# Non-Classical Interacting Random Walks

### Francis M. Comets

Université Denis Diderot - Paris 7, Paris, France### Martin Zerner

Universität Tübingen, Germany

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## Abstract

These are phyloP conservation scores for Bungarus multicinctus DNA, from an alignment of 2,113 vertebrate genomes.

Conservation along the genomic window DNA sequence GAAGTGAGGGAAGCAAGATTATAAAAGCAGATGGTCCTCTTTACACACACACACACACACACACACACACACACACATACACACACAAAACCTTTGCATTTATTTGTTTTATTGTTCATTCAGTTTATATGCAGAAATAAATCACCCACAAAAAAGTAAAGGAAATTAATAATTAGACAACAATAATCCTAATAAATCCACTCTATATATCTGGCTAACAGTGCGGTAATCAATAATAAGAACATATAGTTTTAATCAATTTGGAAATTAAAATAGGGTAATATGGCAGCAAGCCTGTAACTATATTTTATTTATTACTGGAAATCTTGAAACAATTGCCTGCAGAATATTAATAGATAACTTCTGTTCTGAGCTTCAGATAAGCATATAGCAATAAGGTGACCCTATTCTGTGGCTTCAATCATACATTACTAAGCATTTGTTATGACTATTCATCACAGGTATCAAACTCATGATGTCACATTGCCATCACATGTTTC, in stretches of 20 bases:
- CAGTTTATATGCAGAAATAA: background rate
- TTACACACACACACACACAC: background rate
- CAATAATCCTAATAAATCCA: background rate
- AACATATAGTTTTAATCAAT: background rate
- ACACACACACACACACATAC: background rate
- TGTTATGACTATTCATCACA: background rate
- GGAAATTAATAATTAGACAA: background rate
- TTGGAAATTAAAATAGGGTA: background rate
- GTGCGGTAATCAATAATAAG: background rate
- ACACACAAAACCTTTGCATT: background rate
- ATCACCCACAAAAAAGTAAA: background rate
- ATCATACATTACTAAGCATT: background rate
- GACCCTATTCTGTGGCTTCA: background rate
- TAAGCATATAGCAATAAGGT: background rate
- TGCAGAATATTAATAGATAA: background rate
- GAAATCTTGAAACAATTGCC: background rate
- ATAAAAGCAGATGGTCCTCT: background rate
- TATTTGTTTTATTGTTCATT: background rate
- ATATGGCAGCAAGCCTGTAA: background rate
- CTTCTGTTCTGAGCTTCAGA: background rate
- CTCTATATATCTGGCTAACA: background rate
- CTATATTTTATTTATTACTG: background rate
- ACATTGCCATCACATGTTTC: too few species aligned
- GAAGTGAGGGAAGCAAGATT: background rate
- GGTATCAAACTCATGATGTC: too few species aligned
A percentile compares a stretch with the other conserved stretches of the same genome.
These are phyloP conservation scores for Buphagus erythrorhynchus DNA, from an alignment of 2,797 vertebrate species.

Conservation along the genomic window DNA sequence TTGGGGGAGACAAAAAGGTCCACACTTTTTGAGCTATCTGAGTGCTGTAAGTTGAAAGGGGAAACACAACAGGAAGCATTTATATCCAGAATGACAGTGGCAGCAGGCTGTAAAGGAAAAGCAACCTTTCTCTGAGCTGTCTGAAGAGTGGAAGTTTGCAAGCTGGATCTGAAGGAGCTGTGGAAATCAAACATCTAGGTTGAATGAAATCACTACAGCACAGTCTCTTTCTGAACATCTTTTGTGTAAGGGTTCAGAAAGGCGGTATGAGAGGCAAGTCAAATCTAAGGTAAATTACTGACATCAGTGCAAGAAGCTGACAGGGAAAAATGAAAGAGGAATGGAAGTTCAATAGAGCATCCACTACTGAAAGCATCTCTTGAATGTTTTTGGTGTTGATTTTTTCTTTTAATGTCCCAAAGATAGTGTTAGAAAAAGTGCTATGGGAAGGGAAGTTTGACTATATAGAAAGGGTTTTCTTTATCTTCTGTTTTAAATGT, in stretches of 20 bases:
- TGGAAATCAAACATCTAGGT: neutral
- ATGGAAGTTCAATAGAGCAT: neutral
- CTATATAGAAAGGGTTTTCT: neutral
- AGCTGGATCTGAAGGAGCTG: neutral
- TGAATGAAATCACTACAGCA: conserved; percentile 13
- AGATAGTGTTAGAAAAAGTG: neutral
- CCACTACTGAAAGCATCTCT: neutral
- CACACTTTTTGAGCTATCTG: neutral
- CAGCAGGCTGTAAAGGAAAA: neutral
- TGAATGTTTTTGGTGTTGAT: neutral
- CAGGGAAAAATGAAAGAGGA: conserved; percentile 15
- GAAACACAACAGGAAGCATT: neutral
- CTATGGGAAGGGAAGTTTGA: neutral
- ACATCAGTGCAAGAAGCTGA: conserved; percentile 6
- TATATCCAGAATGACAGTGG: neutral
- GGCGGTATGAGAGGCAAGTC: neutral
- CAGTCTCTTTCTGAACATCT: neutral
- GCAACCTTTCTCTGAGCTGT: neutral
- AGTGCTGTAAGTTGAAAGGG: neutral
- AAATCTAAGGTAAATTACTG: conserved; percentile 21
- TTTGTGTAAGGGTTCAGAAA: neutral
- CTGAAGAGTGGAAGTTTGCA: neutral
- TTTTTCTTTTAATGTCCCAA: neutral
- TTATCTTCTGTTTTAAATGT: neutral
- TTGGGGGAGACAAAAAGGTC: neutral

The workshop was organized by Francis Comets (Paris 7) and Martin Zerner (T\"ubingen). It was attended by fifty participants of about twenty different nationalities. Among the participants was a relatively large number of young researchers, some of which were supported by the European Union within the Marie Curie Conferences Programme and by the National Science Foundation. The title of the workshop was \textit{Non-Classical Interacting Random Walks}. The study of random walks (RWs) goes back to the beginnings of probability theory in the seventeenth century. Some of the first probabilists like Bernoulli and Pascal investigated the properties of coin tossing sequences and other simple games of chance, which nowadays are modeled by RWs. Such a RW takes steps at fixed time intervals, and at each step a random direction is chosen, which gives a chaotic trajectory. So in their most stringent definition, RWs come up as sums of independent and identically distributed random variables with real or often integer lattice values. A somewhat wider definition includes time-homogeneous Markov chains whose transition probabilities are in some way adapted to a given geometric-algebraic-combinatorial structure of the underlying state space. In this context, many tools from potential theory, graph theory, harmonic analysis and Fourier analysis are available. The focus of this workshop was on a quite different area of current research on RWs. This is what the term ``non-classical" in the title refers to. Some of the RWs, which are currently heavily investigated, are quite ``irregular": Some are not Markovian, but are influenced by their own past. Others are Markovian, but interact with a possibly random environment, which influences the transitions of the walk. Many of the tools used in the more traditional settings of RWs fail in this context. The main models considered in this workshop were RWs in random environments (RWRE) with talks mainly on Monday, RWs in random potential and random polymers on Tuesday, excited RWs on Wednesday morning, followed by an exciting open problem session in the evening, reinforced RWs on Thursday and various other RWs on Friday. The programme consisted in total of 23 talks of about 50 minutes each and the open problem session. On most days a long lunch break from 12:30 to 16:00 gave plenty of opportunity for interaction between the participants. Following the reinforcement by previous workshops and in spite of the title of the current workshop, on Wednesday afternoon most participants took part in the classical interacting non-random walk to St.\ Roman.